Colonial Massachusetts Governor
"William Shirley (1694-1770), Governor of Massachusetts, was an English gentleman who practiced law, in Boston. At the time he was appointed, his lady-[friend] was in England. She had been soliciting a post of profit for Mr. Shirley in the province, and by the assistance of her own friends, and the intrigues of Belcher's enemies, obtained the government.
He was a man of address, knew how to manage the several parties, and conducted so well as to gain the affection of the people, and continue on the side of the prerogative. The court did more for him than they were willing to do for any of his predecessors; for they advanced the governor's salary to 1000 pounds sterling per annum.
The principal events in his administration were these. In 1745, the expedition to Louisburg. Of this he was not the projector, nor as some have supposed, even an adviser, though after the success of it, he was desirous of being considered as the main spring of the whole business. Mr. Auchmuty laid the plan in his study, says Smollet. Neither Hutchinson, nor Belknap mention Auchmuty's name. The plan is given by Vaughan, and pressed upon Shirley, who was gratified with the enterprise, but was afraid to be responsible, and therefore contrived to have the General Court patronize it; so that if it had not succeeded, he should be free from blame. Hence he always [said]: ‘your expedition gentlemen,’ till the capture, and then it was ‘our expedition.’
[In 1746,] the year succeeding the capture of Cape Breton, the famous expedition against the colonies was frustrated. The duke d'Anville's fleet was completely destroyed. A body of provincials stationed at Minas, was surprised by a party of French and Indians, and the whole number, amounting to about 160, slain or, made prisoners.
In 1747, an uncommon tumult happened at Boston, in which the Governor was accidentally involved. Commodore Knowles [deputized] a number of men from the vessels and wharves. The Governor's house was surrounded by the enraged multitude, and he fled to the castle, which was considered by many, the high Sons of Liberty, as an abdication of the government.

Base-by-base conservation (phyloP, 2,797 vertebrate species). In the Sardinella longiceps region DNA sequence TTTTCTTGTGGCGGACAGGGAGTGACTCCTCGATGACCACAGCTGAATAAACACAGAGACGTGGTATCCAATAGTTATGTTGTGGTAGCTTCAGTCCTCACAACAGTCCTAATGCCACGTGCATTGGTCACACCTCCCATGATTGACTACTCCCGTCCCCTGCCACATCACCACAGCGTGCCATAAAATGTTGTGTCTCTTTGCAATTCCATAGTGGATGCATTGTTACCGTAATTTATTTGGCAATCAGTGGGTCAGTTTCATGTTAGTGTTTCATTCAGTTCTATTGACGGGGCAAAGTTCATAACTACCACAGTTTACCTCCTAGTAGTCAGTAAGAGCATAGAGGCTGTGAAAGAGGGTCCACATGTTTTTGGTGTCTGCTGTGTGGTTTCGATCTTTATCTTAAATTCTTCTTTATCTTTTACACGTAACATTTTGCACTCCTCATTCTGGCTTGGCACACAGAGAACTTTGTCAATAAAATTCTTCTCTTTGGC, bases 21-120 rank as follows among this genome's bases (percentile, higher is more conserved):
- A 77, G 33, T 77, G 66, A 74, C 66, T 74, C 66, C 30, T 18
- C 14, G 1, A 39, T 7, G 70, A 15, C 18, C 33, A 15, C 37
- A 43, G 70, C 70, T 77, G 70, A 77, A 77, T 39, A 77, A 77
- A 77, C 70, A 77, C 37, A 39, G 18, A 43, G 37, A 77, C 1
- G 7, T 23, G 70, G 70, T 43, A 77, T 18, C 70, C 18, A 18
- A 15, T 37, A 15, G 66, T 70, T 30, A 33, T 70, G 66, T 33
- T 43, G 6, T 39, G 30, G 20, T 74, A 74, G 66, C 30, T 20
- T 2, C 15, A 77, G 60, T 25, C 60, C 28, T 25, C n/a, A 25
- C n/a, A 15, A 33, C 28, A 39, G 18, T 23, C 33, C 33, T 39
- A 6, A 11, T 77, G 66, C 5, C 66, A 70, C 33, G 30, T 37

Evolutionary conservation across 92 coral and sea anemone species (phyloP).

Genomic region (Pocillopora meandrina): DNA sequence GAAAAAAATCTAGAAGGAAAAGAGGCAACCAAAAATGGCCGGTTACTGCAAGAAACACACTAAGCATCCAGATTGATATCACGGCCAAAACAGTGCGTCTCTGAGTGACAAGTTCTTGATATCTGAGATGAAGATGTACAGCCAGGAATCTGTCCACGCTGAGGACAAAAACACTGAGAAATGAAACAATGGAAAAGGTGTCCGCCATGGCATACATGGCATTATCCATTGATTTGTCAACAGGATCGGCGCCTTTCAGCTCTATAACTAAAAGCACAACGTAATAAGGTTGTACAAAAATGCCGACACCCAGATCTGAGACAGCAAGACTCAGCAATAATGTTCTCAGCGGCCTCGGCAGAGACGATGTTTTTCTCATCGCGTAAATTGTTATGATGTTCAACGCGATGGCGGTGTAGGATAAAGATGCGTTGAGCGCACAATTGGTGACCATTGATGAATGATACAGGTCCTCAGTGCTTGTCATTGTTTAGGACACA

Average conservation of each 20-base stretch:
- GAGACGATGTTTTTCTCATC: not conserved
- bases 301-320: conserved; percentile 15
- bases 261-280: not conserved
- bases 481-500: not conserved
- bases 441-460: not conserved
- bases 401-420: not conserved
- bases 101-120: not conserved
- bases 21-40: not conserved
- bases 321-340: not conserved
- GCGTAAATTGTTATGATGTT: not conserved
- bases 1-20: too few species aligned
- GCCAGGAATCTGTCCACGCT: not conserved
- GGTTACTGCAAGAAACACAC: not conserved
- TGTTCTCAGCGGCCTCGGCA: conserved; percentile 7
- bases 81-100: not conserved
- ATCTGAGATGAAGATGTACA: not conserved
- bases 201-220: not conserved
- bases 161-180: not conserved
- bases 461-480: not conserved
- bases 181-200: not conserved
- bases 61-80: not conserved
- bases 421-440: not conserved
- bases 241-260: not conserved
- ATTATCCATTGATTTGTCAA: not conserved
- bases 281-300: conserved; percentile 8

In 1749, an act was passed calling in the bills of credit [paper currency], and exchanging them for silver, and the Province was enabled to do it, by the reimbursement for the Louisburg Expedition.
In 1754, the Governor [rejected] the excise bill, [and] became very popular. It is to be reckoned among the strange events of our political assembly, that the excise bill, so unfriendly to the liberties of the people, was supported in the house by men who had been Whigs [supporter of the revolution] hitherto. And that it met its death low by those who have ever been styled the Tory administration. Hutchinson opposed it. Shirley [vetoed] it. From this period the Governor left the management of civil affairs, for which he was very capable, for the military department, which he knew very little about. Upon the conquest of Louisburgh, he was appointed to be the colonel of a regiment on the British establishment to be raised in America. Afterwards he had a higher military command, and went to dispossess the French of Niagara in which he was unsuccessful.
When Governor Shirley was in Europe, with a commission, to settle an important business, for which he was supposed to be qualified, as it related to the French claims in America, he there formed a matrimonial connection with a lady of the Catholic religion. This was disgusting to the province, as the people at that time detested the French, and all [Papal] connections. It had such an effect upon his administration, that he felt the weight of the opposition, and soon lost his place.
He was superseded in his government by Thomas Pownal, esq., without losing the favor of the crown. He afterwards received an appointment as Governor of the Bahama Islands. In 1770, he returned to Boston, and for the short space he lived [there], he resided in his house at Roxbury, which had been kept in the family. It was indeed a spacious mansion, well situated, and capable of great improvement around it. This house was made a barrack for our soldiers in 1775, and much injured.
William Shirley died in April, 1771, a poor man, but was honorably interred. He was buried at King's Chapel Burying Ground, tomb 18, under the chapel.
— Biographical Dictionary...of New England, by John Eliot, 1808 (edited)